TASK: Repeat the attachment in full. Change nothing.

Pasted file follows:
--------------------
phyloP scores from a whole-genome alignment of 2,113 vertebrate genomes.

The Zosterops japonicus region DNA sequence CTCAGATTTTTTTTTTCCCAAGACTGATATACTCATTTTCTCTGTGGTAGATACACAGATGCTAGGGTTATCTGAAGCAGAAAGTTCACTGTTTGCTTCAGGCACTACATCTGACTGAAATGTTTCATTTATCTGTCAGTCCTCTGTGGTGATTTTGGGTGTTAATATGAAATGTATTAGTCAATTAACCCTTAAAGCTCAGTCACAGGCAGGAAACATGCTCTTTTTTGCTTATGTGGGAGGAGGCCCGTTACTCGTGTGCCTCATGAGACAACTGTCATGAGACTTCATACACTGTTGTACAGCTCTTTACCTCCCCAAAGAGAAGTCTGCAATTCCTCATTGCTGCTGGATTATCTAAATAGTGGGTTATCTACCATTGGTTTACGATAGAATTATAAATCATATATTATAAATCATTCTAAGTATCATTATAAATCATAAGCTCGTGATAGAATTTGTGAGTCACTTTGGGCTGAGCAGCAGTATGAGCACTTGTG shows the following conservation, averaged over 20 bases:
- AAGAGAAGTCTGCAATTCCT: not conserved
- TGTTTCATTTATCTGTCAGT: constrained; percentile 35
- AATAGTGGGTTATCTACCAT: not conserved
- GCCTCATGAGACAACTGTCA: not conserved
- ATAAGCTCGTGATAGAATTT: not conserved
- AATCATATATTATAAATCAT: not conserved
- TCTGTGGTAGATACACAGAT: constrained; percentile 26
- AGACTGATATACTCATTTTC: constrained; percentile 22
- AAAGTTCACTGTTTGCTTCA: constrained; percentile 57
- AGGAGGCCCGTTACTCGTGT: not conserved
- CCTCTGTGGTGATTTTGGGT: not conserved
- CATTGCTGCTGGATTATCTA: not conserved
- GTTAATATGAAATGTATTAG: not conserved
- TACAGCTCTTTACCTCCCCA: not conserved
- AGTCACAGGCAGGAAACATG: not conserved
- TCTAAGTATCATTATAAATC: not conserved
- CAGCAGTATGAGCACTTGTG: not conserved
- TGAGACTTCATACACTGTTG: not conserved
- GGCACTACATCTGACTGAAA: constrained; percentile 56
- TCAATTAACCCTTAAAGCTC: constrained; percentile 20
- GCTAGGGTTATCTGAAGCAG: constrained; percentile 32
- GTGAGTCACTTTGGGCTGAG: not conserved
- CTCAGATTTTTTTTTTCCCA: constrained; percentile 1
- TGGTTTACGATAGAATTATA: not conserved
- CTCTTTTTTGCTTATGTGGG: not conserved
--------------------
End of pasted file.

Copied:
phyloP scores from a whole-genome alignment of 2,113 vertebrate genomes.

The Zosterops japonicus region DNA sequence CTCAGATTTTTTTTTTCCCAAGACTGATATACTCATTTTCTCTGTGGTAGATACACAGATGCTAGGGTTATCTGAAGCAGAAAGTTCACTGTTTGCTTCAGGCACTACATCTGACTGAAATGTTTCATTTATCTGTCAGTCCTCTGTGGTGATTTTGGGTGTTAATATGAAATGTATTAGTCAATTAACCCTTAAAGCTCAGTCACAGGCAGGAAACATGCTCTTTTTTGCTTATGTGGGAGGAGGCCCGTTACTCGTGTGCCTCATGAGACAACTGTCATGAGACTTCATACACTGTTGTACAGCTCTTTACCTCCCCAAAGAGAAGTCTGCAATTCCTCATTGCTGCTGGATTATCTAAATAGTGGGTTATCTACCATTGGTTTACGATAGAATTATAAATCATATATTATAAATCATTCTAAGTATCATTATAAATCATAAGCTCGTGATAGAATTTGTGAGTCACTTTGGGCTGAGCAGCAGTATGAGCACTTGTG shows the following conservation, averaged over 20 bases:
- AAGAGAAGTCTGCAATTCCT: not conserved
- TGTTTCATTTATCTGTCAGT: constrained; percentile 35
- AATAGTGGGTTATCTACCAT: not conserved
- GCCTCATGAGACAACTGTCA: not conserved
- ATAAGCTCGTGATAGAATTT: not conserved
- AATCATATATTATAAATCAT: not conserved
- TCTGTGGTAGATACACAGAT: constrained; percentile 26
- AGACTGATATACTCATTTTC: constrained; percentile 22
- AAAGTTCACTGTTTGCTTCA: constrained; percentile 57
- AGGAGGCCCGTTACTCGTGT: not conserved
- CCTCTGTGGTGATTTTGGGT: not conserved
- CATTGCTGCTGGATTATCTA: not conserved
- GTTAATATGAAATGTATTAG: not conserved
- TACAGCTCTTTACCTCCCCA: not conserved
- AGTCACAGGCAGGAAACATG: not conserved
- TCTAAGTATCATTATAAATC: not conserved
- CAGCAGTATGAGCACTTGTG: not conserved
- TGAGACTTCATACACTGTTG: not conserved
- GGCACTACATCTGACTGAAA: constrained; percentile 56
- TCAATTAACCCTTAAAGCTC: constrained; percentile 20
- GCTAGGGTTATCTGAAGCAG: constrained; percentile 32
- GTGAGTCACTTTGGGCTGAG: not conserved
- CTCAGATTTTTTTTTTCCCA: constrained; percentile 1
- TGGTTTACGATAGAATTATA: not conserved
- CTCTTTTTTGCTTATGTGGG: not conserved